...Steely Dan concert at the Beacon. They were playing all of "Aja" which I own. I've avoided concerts due to the LOUDNESS (but I now have noise-canceling headphones) and other concertgoers. Specifically, I don't want to be around smoke, especially in an indoor venue. This crowd had its share of old hippies, and there was a definite smell up in the balcony where I was. Maybe it's unrealistic to expect everyone to be squeaky clean, but that ruined it for me. The people next to me were drinking heavily, but they didn't spill anything, throw up, or act rowdy so I didn't mind. In addition, maybe I'm used to the dulcet tones of the studio recordings, but Donald Fagen's voice seemed shot. He did say he had a cold, and they canceled the next day's concert so I hope later dates were improved. The volume was a bit too loud, but not loud enough that I needed to use the headphones. On the plus side, they did a lot more after "Aja" (after the album was done, Fagen told us to sit back and relax and they'd take care of the music) and the full complement of backup singers and musicians played their hearts out.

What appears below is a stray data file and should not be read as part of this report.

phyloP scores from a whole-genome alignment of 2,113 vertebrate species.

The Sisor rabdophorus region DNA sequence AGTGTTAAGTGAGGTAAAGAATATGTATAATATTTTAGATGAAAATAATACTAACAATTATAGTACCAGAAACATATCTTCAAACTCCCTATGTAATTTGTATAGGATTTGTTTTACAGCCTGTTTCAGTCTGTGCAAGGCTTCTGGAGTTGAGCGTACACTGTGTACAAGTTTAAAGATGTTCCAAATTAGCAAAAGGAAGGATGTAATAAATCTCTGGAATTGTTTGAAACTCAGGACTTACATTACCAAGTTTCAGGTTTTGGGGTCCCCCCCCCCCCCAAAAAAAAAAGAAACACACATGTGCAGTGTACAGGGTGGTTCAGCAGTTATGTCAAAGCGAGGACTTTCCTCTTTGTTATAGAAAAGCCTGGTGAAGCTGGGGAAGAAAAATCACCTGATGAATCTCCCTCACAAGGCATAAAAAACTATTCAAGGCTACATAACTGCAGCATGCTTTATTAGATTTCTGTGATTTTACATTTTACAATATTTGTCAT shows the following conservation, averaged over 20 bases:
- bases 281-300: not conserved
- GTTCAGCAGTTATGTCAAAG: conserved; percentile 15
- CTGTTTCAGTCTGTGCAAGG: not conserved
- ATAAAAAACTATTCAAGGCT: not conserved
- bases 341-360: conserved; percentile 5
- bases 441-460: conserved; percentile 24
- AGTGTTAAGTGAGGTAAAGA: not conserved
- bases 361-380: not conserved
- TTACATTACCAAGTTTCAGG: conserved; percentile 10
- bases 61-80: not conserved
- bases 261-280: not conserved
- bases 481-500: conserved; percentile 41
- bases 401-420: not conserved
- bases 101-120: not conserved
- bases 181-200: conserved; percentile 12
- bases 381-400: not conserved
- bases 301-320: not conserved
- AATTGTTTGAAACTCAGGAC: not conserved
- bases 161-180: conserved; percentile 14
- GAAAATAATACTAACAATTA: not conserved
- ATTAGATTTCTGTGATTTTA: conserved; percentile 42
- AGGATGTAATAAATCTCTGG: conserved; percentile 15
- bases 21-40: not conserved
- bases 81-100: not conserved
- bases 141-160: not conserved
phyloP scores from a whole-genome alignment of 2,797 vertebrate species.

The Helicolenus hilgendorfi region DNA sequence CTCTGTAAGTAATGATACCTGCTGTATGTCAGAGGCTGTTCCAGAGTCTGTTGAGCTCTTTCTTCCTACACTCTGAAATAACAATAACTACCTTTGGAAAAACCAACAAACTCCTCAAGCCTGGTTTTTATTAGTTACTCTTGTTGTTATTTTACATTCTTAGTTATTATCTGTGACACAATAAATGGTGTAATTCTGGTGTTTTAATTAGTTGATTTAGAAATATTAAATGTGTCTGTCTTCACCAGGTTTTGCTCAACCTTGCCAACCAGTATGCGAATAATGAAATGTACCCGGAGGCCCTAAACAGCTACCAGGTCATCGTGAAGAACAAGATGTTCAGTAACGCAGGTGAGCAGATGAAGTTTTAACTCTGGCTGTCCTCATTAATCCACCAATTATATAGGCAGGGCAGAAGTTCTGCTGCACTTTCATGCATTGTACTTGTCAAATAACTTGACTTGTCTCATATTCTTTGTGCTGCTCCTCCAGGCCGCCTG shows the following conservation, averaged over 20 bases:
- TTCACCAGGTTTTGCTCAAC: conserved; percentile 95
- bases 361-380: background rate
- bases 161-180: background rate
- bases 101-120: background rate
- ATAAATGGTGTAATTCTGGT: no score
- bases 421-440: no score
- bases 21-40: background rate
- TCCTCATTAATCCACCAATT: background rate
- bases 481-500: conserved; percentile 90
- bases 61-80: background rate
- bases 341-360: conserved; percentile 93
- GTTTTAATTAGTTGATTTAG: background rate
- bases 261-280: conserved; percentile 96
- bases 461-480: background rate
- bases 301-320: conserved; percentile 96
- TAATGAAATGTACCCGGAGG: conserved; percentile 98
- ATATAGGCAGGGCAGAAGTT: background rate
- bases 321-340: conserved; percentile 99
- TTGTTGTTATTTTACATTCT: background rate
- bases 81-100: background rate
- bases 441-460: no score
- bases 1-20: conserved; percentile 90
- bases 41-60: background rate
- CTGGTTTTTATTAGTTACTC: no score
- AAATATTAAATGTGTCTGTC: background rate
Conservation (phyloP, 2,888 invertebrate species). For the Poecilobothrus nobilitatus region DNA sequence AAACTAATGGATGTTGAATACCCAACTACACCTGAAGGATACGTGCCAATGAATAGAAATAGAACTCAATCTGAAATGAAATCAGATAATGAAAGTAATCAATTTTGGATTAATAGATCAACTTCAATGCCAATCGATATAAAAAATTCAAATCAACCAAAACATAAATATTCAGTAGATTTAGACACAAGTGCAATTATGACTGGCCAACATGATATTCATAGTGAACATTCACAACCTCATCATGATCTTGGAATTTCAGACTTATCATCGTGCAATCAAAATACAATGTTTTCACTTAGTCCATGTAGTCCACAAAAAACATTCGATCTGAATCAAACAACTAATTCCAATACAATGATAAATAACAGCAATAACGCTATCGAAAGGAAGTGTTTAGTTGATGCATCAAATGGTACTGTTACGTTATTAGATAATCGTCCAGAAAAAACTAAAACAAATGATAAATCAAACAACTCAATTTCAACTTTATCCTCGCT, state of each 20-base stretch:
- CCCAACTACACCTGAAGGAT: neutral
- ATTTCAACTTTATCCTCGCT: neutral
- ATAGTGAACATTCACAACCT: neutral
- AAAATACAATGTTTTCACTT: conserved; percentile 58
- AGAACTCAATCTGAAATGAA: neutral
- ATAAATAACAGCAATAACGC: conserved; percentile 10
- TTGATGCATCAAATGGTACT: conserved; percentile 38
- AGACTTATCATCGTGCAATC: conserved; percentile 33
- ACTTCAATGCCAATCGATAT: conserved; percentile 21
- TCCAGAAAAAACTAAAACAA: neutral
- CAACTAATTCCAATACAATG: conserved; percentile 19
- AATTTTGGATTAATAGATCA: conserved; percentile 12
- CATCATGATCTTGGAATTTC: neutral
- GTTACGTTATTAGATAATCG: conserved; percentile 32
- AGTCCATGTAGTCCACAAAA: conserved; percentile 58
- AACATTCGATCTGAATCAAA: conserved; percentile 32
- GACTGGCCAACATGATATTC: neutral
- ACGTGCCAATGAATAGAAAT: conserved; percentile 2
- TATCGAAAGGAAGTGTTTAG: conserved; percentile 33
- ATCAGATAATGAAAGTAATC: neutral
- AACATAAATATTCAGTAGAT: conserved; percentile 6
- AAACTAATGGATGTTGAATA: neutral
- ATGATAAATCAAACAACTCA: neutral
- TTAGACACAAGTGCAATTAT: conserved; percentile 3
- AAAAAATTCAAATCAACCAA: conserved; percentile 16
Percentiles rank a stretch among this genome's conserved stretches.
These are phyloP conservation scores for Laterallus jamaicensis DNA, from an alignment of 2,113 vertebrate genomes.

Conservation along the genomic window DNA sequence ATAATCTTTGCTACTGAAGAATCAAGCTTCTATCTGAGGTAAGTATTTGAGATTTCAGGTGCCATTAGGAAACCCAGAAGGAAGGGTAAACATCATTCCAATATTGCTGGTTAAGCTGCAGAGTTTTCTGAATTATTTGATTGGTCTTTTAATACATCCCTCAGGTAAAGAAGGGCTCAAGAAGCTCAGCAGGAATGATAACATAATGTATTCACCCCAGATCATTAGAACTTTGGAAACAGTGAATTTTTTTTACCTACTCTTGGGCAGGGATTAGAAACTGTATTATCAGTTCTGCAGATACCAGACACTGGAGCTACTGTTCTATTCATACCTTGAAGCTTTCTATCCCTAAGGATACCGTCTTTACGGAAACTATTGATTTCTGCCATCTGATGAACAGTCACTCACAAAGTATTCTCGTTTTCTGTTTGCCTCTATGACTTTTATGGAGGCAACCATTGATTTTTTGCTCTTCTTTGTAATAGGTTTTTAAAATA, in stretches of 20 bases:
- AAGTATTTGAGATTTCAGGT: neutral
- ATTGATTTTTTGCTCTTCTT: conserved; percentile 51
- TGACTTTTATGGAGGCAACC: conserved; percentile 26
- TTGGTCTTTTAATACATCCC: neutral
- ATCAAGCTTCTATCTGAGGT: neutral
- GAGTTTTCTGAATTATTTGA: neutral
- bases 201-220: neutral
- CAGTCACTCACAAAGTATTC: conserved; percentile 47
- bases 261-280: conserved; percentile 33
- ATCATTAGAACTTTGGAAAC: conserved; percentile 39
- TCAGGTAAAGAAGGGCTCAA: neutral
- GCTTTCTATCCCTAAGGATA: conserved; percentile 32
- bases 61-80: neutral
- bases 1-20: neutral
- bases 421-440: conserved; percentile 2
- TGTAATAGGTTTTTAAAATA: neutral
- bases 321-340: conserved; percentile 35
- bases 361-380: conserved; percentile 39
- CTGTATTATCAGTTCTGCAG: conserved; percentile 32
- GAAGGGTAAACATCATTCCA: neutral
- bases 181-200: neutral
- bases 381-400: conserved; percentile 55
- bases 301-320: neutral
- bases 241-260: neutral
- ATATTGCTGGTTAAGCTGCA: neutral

"On the Way to O'Neill's: JFK in Ireland" (reading) - What if Jackie had been killed instead of JFK? In this play, an 82-year-old JFK mourns his son's death in Ireland and agrees to speak with a young reporter who sounds a lot like his wife. The premise was interesting, but the execution dragged in the second act. Turns out a friend of a friend is in the cast.